In response, the Cabinet Member for Adults and Health noted that the Council was in constant contact with SABP about what they provide and what the Council provides. He noted that there was a meeting next week to discuss the matter and he would update the Member in due course about what would happen going forward.


(Q19) Jonathan Essex welcomed the response confirming that low cost, affordable housing was a key issue. He asked the Cabinet Member whether the Council on its owned land might have a restrictive covenant or similar to ensure that all housing builds regardless of whether the land was sold off or continues to be owned by the Council, would be for social housing with at least 50% for social rent.


Robert King asked whether the Cabinet Member was aware that the Local Government Act 1972 referred to by the Cabinet Member for Property and Waste in a previous response, included the criteria of social value within affordability and that would be a key indicator; he suggested that Members should go on a training course to understand what the legislation sets down.


In response to Robert King, the Cabinet Member for Children and Families noted that she would be happy to go on a training course alongside him. Responding to Jonathan Essex, she agreed that the need for low-cost housing was incredibly important and that was highlighted at the recent Surrey Housing Summit. She noted that it was difficult to commit to a percentage as it would be subject to individual developments and funding circumstances and was largely a matter for local determination by the borough and district councils. It was a complex issue and she noted that the Council needed to do all it could with its partners to ensure that low-cost key worker and affordable social housing were a priority.


(Q20) Catherine Baart asked the Cabinet Member what the target was - as a percentage - of EHCPs to be reviewed on time for next year and beyond.


In response, the Cabinet Member for Education and Learning noted that she did not know what the service target was for next year and she would look to find that out and would update the Member; she hoped that it would be closer to 100% of EHCPs reviewed within the time scale. She noted that many of the points that she raised in answer to an earlier question about the completion of EHCPs were pertinent here, for example that the recruitment of new caseworkers was key. She added that the service did prioritise the review of cases for children who were in a vulnerable category who are Looked After Children or on child protection plans, those children who were missing education and those who were coming up to a key stage transfer.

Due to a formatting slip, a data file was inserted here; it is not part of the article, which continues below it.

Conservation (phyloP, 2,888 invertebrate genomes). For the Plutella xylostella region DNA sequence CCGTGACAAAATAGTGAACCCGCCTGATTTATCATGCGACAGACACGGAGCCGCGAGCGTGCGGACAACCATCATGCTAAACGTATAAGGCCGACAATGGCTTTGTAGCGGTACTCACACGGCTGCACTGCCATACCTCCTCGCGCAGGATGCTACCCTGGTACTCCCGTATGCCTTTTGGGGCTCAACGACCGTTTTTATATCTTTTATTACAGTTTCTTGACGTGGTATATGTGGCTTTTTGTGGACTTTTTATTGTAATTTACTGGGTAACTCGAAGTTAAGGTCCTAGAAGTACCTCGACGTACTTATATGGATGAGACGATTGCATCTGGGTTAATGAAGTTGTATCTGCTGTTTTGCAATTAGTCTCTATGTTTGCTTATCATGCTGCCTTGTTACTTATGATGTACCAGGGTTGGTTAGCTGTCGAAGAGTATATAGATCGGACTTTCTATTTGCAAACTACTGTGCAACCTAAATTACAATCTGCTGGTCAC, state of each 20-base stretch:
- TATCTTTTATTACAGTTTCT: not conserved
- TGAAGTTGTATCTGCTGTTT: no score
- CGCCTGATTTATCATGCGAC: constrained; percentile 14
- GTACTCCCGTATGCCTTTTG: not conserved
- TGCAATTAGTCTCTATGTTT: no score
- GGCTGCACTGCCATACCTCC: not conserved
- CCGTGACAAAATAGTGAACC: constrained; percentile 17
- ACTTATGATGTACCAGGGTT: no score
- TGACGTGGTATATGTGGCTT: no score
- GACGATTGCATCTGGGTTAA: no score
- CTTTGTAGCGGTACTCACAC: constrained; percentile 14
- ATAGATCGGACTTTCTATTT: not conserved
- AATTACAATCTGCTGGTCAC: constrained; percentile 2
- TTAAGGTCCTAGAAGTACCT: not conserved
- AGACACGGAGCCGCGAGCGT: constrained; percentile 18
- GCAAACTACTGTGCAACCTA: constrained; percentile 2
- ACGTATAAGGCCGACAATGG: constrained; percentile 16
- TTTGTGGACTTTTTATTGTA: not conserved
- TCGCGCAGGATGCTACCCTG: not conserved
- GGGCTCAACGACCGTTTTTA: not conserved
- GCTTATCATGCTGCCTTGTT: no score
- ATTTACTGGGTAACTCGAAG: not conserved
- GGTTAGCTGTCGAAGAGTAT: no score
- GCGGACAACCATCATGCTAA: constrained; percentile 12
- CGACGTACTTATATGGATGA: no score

(Q21) Catherine Powell thanked the Leader for highlighting the importance of the Local Area Co-ordinators (LACs) during his statement. She asked the Deputy Leader and Cabinet Member whether partnership funding from SABP and Frimley had yet been secured to expand beyond the four current LACs, and if not what the timing of that was envisaged to be.


In response, the Deputy Leader and Cabinet Member for Communities and Community Safetynoted that the Council had a successful bid for funding from Surrey Heartlands: £175,000 for 2023/24 and 2024/25; the figures from the other agencies were unconfirmed. She noted that the next areas to implement LACs were yet to be agreed so she welcomed the Member’s contribution to that conversation. She noted that there was a focus on the communities with the poorest health outcomes, and the approach was implemented in partnership with local communities, the borough and district councils, and health; a cross-system leadership group supported that implementation. She noted the exciting prospect of potentially funding three further LACs in partnership with the Council’s health colleagues. 


(Q22) Will Forster asked the Cabinet Member to confirm that the Surrey Schools Forum was happy with the approach.


In response, the Cabinet Member for Education and Learning noted that the Surrey Schools Forum met last week, and she would seek an update from officers as to the outcome of that meeting. She reiterated that the Cabinet agreed to the transfer of the 1% at its November meeting and it was waiting for the Secretary of State's approval.


(Q23) Jonathan Essex asked in terms of grant payments, how much were still being withheld by the Department for Environment Food and Rural Affairs (Defra), how much the Council currently anticipated receiving back from the Government and when that might be.


Nick Harrison noted that the Eco Park had been working for a while and that was the reason for the suspension of grant payments. He noted that the agreements setting out the reason for suspension had finished, therefore he asked whether there was any valid reason why the Council should not be receiving the extra grant payments.


In response to Jonathan Essex, the Cabinet Member for Property and Waste noted that the payments were subject to commercial confidentiality, and she would report that information to the Council as soon as she was able to. Responding to Nick Harrison, she noted that he was correct that the digester and gasifier were working, she noted that the strategic director was having ongoing discussions with Defra to come to a solution and once obtained she would report that back to the Member.